More than 20 doctors have sounded the alarm on Ireland’s march toward marijuana legalization, lamenting what they called a “one-sided discussion about cannabis.”
The group of doctors, calling themselves the “Cannabis Risk Alliance,” voiced their concerns in a letter published Monday in the Irish Times; the signatories include Dr. Ray Walley, the former president of the Irish Medical Organisation.
“We are extremely concerned about the increasing health-related problems caused by cannabis across Ireland,” they wrote, citing “growing scientific data that indicates that cannabis use in young people is related to impairments to memory and thinking, which can endure long after cannabis use has ceased.”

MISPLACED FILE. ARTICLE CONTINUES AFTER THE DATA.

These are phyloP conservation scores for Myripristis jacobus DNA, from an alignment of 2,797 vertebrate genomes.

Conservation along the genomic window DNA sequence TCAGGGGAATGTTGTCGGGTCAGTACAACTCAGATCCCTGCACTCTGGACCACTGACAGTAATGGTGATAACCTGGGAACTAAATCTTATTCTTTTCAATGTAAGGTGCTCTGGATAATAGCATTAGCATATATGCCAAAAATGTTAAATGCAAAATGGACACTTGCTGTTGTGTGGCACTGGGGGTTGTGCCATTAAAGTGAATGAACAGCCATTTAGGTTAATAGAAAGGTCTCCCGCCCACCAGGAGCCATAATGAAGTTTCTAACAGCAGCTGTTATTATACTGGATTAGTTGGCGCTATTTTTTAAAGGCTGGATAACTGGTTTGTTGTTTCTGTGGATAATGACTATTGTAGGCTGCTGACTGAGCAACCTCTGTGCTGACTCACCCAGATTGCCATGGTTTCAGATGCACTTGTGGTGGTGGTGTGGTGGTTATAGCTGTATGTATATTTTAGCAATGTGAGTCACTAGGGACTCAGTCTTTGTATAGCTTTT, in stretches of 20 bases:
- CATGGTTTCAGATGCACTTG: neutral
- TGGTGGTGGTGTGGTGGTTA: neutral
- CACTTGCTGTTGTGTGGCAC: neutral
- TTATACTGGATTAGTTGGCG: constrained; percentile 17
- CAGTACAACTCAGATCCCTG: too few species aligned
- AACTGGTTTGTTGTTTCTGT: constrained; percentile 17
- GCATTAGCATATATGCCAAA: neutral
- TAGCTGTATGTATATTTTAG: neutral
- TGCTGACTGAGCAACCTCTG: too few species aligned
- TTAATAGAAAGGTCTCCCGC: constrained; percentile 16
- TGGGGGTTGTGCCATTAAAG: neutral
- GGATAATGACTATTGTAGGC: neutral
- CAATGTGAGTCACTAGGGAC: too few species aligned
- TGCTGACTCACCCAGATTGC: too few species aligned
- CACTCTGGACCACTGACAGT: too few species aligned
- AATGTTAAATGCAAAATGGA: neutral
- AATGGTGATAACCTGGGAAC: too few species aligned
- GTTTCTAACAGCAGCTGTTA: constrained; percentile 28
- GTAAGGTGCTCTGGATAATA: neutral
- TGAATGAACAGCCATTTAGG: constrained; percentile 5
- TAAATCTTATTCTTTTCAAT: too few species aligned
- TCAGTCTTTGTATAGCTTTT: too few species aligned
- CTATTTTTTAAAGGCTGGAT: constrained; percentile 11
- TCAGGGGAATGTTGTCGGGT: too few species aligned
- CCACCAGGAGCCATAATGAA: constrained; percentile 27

Moreover, they wrote that cannabis use, particularly among young people, “is associated with increased risk of development of severe mental disorders particularly psychosis.”
Such warnings represent an increasingly fringe sentiment these days, with public polling around the world showing growing acceptance of recreational pot use and rising opposition to laws criminalizing the drug. In both the United States and Europe, efforts to roll back marijuana prohibition have been gaining steam.
The members of the Cannabis Risk Alliance acknowledged that the discussion surrounding cannabis use was driven by two separate concerns — “the argument in favour of